Continuing on the topic of anxiety disorders and their symptoms from earlier this week, I thought I could further the conversation by sharing with you all some of the more common anxiety disorders that currently exist in the United States.
There are many types of anxiety disorders that exist based on different symptoms and triggers. According to the U.S. Department of Health & Human Services, the five major types of anxiety disorders are:
Generalized Anxiety Disorder
Obsessive-Compulsive Disorder (OCD)
Post-Traumatic Stress Disorder (PTSD)
Social Phobia (or Social Anxiety Disorder)
Agoraphobia, selective mutism, separation anxiety disorder and others are also included on an official list of common anxiety disorders from the Mayo Clinic. Below are several of the definitions taken from the Mayo Clinic’s website unless otherwise specified (usually I would paraphrase, but since this is taken directly from a health professional I will keep it as clear as possible). The list is as follows:
- Agoraphobia is a type of anxiety disorder in which you fear and often avoid places or situations that might cause you to panic and make you feel trapped, helpless or embarrassed.
- Anxiety disorder due to a medical condition includes symptoms of intense anxiety or panic that are directly caused by a physical health problem.
- Generalized anxiety disorder includes persistent and excessive anxiety and worry about activities or events — even ordinary, routine issues. The worry is out of proportion to the actual circumstance, is difficult to control and affects how you feel physically. It often occurs along with other anxiety disorders or depression.
- Panic disorder involves repeated episodes of sudden feelings of intense anxiety and fear or terror that reach a peak within minutes (panic attacks). You may have feelings of impending doom, shortness of breath, chest pain, or a rapid, fluttering or pounding heart (heart palpitations). These panic attacks may lead to worrying about them happening again or avoiding situations in which they’ve occurred.
- Selective mutism is a consistent failure of children to speak in certain situations, such as school, even when they can speak in other situations, such as at home with close family members. This can interfere with school, work and social functioning.
- Separation anxiety disorder is a childhood disorder characterized by anxiety that’s excessive for the child’s developmental level and related to separation from parents or others who have parental roles.
- Social anxiety disorder (social phobia) involves high levels of anxiety, fear and avoidance of social situations due to feelings of embarrassment, self-consciousness and concern about being judged or viewed negatively by others.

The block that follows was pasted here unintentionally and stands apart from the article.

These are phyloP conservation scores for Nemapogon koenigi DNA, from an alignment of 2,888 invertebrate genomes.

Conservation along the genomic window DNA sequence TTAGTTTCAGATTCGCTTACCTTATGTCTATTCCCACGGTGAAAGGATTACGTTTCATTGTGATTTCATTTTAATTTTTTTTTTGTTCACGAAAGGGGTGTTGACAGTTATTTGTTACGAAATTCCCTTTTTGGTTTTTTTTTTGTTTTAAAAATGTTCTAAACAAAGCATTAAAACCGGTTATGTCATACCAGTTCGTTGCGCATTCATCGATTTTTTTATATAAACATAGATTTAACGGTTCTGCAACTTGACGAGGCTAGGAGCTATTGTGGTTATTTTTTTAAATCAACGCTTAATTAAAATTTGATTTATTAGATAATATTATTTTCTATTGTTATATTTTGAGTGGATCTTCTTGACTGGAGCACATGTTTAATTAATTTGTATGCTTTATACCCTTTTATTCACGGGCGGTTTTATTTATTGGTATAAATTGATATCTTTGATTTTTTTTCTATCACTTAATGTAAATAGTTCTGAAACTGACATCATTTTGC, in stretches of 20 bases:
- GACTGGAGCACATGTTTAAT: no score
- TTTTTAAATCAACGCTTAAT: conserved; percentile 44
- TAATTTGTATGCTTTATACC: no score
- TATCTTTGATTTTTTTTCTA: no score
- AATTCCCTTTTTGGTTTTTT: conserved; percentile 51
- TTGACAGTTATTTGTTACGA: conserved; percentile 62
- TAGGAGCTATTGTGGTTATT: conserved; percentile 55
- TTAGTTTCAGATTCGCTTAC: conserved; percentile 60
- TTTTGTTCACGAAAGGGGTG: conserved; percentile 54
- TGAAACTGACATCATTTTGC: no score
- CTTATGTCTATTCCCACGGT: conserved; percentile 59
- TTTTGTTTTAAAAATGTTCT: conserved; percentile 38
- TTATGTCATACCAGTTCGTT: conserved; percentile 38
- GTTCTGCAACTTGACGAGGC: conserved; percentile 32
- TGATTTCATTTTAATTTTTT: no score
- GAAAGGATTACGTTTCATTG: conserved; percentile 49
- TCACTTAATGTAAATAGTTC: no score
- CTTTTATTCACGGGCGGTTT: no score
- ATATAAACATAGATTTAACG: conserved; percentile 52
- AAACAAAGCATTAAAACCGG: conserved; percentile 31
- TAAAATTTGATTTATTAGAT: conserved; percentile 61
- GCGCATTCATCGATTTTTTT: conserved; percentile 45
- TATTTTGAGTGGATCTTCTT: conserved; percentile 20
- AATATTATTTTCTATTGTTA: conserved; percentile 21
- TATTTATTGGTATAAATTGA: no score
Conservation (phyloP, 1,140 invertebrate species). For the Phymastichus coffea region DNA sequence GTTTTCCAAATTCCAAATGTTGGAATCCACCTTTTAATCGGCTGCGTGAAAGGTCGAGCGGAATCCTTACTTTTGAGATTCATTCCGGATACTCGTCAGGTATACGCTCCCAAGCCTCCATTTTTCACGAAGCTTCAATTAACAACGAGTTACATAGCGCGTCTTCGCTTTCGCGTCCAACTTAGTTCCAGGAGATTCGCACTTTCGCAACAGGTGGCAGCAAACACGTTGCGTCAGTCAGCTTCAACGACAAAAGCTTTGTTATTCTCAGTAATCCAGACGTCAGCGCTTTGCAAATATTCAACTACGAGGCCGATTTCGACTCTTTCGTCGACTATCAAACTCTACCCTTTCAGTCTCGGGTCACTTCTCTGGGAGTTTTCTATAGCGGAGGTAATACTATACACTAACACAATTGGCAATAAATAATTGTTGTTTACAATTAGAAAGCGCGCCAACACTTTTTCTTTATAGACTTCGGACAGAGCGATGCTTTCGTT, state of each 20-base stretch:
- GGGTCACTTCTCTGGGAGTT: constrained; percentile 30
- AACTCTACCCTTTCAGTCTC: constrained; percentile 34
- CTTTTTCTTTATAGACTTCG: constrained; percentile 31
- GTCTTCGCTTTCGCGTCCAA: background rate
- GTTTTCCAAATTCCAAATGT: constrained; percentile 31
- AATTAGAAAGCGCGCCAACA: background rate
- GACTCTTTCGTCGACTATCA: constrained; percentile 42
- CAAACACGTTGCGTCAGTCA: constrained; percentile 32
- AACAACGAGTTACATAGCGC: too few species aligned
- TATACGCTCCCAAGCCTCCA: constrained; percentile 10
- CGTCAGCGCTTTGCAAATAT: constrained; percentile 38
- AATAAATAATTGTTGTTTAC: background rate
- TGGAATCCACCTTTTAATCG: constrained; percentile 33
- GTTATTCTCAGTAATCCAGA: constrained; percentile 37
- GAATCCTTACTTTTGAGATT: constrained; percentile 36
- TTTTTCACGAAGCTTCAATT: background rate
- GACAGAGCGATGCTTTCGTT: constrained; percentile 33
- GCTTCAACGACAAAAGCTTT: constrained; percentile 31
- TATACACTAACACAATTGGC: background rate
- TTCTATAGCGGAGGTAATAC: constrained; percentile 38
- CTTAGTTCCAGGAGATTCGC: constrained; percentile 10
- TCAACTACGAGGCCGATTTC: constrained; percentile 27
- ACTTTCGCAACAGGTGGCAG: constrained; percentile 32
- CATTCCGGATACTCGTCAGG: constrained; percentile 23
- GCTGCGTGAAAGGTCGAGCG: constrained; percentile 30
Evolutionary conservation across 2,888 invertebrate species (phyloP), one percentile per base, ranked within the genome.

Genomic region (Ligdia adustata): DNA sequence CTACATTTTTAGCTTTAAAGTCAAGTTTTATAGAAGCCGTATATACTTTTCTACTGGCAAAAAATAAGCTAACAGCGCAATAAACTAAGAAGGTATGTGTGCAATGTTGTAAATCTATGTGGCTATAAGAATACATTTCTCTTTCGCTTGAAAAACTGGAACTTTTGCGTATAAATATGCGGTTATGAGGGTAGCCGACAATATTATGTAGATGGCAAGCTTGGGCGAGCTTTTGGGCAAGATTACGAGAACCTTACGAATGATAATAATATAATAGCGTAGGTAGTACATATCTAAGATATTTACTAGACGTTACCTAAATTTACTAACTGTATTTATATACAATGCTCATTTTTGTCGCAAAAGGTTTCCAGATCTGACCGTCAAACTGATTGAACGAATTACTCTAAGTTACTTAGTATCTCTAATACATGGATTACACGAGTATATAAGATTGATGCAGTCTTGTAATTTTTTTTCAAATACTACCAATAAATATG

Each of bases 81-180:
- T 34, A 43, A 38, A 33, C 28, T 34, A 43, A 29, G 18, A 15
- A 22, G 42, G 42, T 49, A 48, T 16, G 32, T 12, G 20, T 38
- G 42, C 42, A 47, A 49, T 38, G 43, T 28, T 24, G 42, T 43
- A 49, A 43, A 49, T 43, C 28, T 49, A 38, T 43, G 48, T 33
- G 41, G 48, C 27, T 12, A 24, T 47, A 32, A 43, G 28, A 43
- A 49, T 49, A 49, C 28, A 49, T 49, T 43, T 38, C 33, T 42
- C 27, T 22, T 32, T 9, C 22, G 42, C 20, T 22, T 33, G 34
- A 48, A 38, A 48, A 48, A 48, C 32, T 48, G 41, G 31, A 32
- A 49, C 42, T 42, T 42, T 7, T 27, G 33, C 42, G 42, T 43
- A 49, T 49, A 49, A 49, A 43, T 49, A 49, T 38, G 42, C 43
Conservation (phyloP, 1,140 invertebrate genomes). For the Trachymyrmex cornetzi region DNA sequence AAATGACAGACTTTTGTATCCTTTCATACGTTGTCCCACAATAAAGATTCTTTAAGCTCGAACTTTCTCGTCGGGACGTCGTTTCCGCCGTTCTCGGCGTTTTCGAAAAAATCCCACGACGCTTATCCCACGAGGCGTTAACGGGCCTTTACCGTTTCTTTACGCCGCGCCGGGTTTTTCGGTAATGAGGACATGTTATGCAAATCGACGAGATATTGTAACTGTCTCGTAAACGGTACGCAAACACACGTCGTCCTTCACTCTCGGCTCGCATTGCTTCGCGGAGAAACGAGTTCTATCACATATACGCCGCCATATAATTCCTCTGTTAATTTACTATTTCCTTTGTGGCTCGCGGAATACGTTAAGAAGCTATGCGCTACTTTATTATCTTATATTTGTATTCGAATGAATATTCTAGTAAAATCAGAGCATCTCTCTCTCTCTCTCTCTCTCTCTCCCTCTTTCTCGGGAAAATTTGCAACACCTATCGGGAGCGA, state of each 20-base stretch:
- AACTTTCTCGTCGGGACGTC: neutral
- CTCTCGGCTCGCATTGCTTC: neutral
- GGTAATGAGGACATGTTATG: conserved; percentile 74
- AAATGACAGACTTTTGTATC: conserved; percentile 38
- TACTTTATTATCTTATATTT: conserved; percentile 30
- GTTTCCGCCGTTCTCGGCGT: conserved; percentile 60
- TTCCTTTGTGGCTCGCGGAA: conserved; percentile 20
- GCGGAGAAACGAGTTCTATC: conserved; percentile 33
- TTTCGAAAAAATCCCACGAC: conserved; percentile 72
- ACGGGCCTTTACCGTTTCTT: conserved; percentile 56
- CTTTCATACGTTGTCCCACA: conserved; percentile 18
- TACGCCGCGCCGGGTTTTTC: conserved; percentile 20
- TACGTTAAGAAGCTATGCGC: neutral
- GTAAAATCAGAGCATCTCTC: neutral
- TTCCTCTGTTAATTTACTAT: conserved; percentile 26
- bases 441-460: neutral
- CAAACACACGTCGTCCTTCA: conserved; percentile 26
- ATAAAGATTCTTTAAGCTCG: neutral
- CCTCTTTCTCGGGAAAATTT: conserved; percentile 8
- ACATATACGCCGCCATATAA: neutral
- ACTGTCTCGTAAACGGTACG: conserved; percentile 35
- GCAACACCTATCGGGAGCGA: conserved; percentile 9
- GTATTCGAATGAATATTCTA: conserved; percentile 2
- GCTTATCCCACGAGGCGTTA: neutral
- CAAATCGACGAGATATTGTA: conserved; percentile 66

- Specific phobias are characterized by major anxiety when you’re exposed to a specific object or situation and a desire to avoid it. Phobias provoke panic attacks in some people.
- Substance-induced anxiety disorder is characterized by symptoms of intense anxiety or panic that are a direct result of misusing drugs, taking medications, being exposed to a toxic substance or withdrawal from drugs.
- Other specified anxiety disorders and unspecified anxiety disorder are terms for anxiety or phobias that don’t meet the exact criteria for any other anxiety disorders but are significant enough to be distressing and disruptive.
- Obsessive-Compulsive Disorder, or OCD, is an anxiety disorder characterized by recurrent, unwanted thoughts (obsessions) and/or repetitive behaviors (compulsions). Repetitive behaviors such as hand washing, counting, checking, or cleaning are often performed with the hope of preventing obsessive thoughts or making them go away. Performing these so-called “rituals,” however, provides only temporary relief, and not performing them markedly increases anxiety. (information via HHS)
- Post-Traumatic Stress Disorder, or PTSD, is an anxiety disorder that can develop after exposure to a terrifying event or ordeal in which grave physical harm occurred or was threatened. Traumatic events that may trigger PTSD include violent personal assaults, natural or human-caused disasters, accidents, or military combat. (information via HHS)
In addition, the National Institute of Mental Health also provides a very good resource for information and clear definitions.
I hope this information helps and as I say time and again, just because you exhibit a few symptoms every now and then does not mean you should self-diagnose, especially when it comes to mental health disorders. Wishing everyone the best through the rest of this week!